Saturday, June 21, 2014

Will this matter later?

I heard an excellent sermon once about sex.  Sex is always an exciting topic, isn't it?  I wonder if I'd get more visits to the blog if I wrote the word sex more in my posts!  Sex, sex, sex.

Anyway, the preacher was advocating against sex before marriage.  He brought up the fact a lot of young people think they're going to miss out on something.  He noted that even if we died without ever having sex, it isn't like we'd miss it in Heaven.  We won't spend eternity sitting around thinking, "man, I really wish I would have done that one thing I wasn't supposed to do at the time."

This is true for sex, but I've found it true for a lot of other things.  For instance, if I never get married, I'm not going to spend eternity thinking, "Wow, everything would have been better if only I'd been married."  There is no "better" than Heaven.  The same holds for anything else in life.  If I don't get the job I want, it won't matter in eternity.  if I never get new carpet for my house, it won't matter in eternity.  If I never write a novel, it won't matter in eternity.  My bucket list won't matter once I'm dead.

Of course there's nothing wrong with me getting married, changing jobs, buying new carpet, or writing a novel.  Those are all perfectly moral things.  Marriage is a sacrament even!  But I shouldn't waste all my energy here worrying about them if they don't happen.  What does matter, now and later, is following, serving, obeying, and loving God.  Am I doing those things when I get married?  Am I doing those things when I look at jobs?  Am I don't those things when buying a carpet?  (And yes, buying a carpet can involve God; we're just stewards of all of His goods.  Including the carpet.)  Am I doing those things when I write?  

I've often heard this referred to as an eternal perspective.  Now is a very tiny blip on the timeline of eternity.  Our lives here are so very short in comparison.  

The above examples are all positive things, but the same logic can go the other way.  Do I have time to be angry with others?  Will whatever offense they've committed matter for eternity?  There are times when the answer to this is yes of course, and we certainly should do something about moral causes. But I'm talking about the guy that cut me off on the way to work today, not a nation committing genocide.  Which one of those do we tend to get more angry at anyway?  It isn't the one with the actual murders, by and large.  No, we waste time being angry with a complete stranger who probably just wasn't paying attention and had no ill will.   This is seriously lacking in an eternal perspective.  What about jealousy?  Greed?  Which of the deadly sins do we each pick out to spend our time on here, instead of thinking about the big picture?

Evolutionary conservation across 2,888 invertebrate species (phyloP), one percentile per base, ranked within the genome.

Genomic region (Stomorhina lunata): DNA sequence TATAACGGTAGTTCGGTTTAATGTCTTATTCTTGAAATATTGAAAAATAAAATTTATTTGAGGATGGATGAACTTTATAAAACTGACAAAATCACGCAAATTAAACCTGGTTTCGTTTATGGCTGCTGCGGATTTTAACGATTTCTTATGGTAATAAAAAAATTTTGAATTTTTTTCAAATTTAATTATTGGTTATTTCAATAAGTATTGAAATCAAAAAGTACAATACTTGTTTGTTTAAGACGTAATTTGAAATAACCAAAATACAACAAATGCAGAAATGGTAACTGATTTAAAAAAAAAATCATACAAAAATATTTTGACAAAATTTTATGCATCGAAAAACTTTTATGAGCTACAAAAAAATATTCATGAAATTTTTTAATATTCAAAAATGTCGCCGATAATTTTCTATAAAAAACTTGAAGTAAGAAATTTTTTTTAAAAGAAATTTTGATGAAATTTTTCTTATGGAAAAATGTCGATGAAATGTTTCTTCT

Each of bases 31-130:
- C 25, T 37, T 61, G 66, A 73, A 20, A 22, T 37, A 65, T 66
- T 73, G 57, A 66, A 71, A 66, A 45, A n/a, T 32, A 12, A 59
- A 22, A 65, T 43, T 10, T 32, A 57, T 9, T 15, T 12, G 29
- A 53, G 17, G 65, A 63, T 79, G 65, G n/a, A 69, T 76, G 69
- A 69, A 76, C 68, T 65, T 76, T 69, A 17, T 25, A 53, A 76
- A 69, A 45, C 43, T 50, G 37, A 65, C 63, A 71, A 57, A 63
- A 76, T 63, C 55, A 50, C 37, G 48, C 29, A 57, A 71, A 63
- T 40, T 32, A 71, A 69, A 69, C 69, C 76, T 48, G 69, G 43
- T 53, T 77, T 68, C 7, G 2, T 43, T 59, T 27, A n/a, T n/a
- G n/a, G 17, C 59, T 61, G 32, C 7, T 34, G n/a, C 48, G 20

This all makes perfectly good sense writing this here, and maybe you think it makes sense reading it.  I find it is so hard to remember when I'm not actively thinking of it though, when I'm mad at the other driver or worried about my carpet or longing to get married.  it is in those moments the eternal perspective gets chucked out the window and I focus on the right now and on me, instead of eternity and on God.  Seems kinda selfish in those terms, right?

Tuesday, June 17, 2014


“If we find ourselves with a desire that nothing in this world can satisfy, the most probable explanation is that we were made for another world.” ~ C.S. Lewis

I think most sane people desire peace.  We'd all like to lead lives free of conflict, personally and in the world at large.  I know I spend a lot of time worrying about suffering and trying to figure out ways to avoid it for both me and my loved ones.  Suffering is inevitable though, and while we do (and should) strive for peace, we know it will not be entirely possible in this world.  Yet we long for this peace that nothing in this world can quite satisfy perfectly.

Screen Shot 2014 06 16 at 8 13 31 PM
There is a place where peace is possible and a reality, however.  In Heaven, we will be free from disturbances and have tranquility.  We will be free from war and violence.  I try to remember this when faced with suffering.
I consider that the sufferings of this present time are not worth comparing with the glory that is to be revealed to us. ~Romans 8:18